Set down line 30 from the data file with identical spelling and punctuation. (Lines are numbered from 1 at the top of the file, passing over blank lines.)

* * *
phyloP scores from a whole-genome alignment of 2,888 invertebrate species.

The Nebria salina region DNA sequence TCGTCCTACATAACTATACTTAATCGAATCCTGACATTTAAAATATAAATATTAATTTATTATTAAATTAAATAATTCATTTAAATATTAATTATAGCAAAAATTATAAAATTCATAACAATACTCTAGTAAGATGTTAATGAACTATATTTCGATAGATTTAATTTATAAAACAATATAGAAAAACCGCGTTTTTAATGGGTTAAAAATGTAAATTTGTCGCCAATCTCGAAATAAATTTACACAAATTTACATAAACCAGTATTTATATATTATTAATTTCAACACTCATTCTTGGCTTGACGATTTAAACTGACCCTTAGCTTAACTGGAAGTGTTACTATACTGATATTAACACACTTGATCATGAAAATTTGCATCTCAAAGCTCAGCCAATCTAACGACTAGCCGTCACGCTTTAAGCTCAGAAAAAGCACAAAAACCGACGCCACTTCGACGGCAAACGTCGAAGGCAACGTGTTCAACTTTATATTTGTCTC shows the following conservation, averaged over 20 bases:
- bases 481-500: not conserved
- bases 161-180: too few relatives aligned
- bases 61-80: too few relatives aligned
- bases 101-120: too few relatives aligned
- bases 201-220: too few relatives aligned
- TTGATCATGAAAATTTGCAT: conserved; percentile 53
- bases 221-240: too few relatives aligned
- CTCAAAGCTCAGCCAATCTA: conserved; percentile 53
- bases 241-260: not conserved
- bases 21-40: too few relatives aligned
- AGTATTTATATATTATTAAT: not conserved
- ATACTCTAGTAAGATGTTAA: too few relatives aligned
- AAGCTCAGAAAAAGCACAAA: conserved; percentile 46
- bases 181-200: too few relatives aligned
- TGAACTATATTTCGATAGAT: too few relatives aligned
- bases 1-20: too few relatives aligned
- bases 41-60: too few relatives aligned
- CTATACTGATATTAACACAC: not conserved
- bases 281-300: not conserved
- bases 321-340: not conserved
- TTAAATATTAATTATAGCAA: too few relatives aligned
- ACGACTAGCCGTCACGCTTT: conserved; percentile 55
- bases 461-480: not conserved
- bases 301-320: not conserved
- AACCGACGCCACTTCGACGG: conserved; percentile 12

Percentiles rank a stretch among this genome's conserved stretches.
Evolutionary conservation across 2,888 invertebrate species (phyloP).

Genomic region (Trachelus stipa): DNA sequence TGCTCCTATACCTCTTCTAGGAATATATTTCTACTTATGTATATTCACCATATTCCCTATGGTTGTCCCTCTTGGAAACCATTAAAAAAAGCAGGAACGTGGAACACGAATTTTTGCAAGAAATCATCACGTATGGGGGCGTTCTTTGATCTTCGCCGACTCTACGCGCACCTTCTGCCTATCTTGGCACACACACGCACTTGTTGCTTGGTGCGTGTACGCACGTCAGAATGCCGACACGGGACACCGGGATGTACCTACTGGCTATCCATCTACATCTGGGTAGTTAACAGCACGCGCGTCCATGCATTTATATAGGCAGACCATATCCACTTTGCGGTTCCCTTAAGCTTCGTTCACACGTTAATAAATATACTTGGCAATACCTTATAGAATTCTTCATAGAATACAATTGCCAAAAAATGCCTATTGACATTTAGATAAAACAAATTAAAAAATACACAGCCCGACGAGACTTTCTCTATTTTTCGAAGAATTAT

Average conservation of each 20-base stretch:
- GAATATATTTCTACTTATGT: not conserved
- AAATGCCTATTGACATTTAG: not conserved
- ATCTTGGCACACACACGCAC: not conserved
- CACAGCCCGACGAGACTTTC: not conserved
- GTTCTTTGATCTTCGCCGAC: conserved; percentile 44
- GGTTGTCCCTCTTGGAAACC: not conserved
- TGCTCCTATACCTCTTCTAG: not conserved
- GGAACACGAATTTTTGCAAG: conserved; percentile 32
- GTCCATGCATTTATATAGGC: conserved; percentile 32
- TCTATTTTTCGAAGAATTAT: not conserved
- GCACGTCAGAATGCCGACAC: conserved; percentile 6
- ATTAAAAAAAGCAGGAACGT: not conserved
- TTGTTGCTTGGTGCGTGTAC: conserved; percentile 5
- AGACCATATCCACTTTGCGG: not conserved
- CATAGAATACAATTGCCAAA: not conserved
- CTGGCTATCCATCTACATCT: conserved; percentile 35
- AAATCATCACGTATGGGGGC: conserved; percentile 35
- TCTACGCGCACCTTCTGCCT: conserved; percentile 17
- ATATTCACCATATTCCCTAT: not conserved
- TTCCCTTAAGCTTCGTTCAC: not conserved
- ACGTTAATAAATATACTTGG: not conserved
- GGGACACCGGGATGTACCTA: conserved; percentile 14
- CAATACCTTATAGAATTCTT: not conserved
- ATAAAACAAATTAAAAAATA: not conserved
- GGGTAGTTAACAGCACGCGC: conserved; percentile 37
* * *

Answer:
Genomic region (Trachelus stipa): DNA sequence TGCTCCTATACCTCTTCTAGGAATATATTTCTACTTATGTATATTCACCATATTCCCTATGGTTGTCCCTCTTGGAAACCATTAAAAAAAGCAGGAACGTGGAACACGAATTTTTGCAAGAAATCATCACGTATGGGGGCGTTCTTTGATCTTCGCCGACTCTACGCGCACCTTCTGCCTATCTTGGCACACACACGCACTTGTTGCTTGGTGCGTGTACGCACGTCAGAATGCCGACACGGGACACCGGGATGTACCTACTGGCTATCCATCTACATCTGGGTAGTTAACAGCACGCGCGTCCATGCATTTATATAGGCAGACCATATCCACTTTGCGGTTCCCTTAAGCTTCGTTCACACGTTAATAAATATACTTGGCAATACCTTATAGAATTCTTCATAGAATACAATTGCCAAAAAATGCCTATTGACATTTAGATAAAACAAATTAAAAAATACACAGCCCGACGAGACTTTCTCTATTTTTCGAAGAATTAT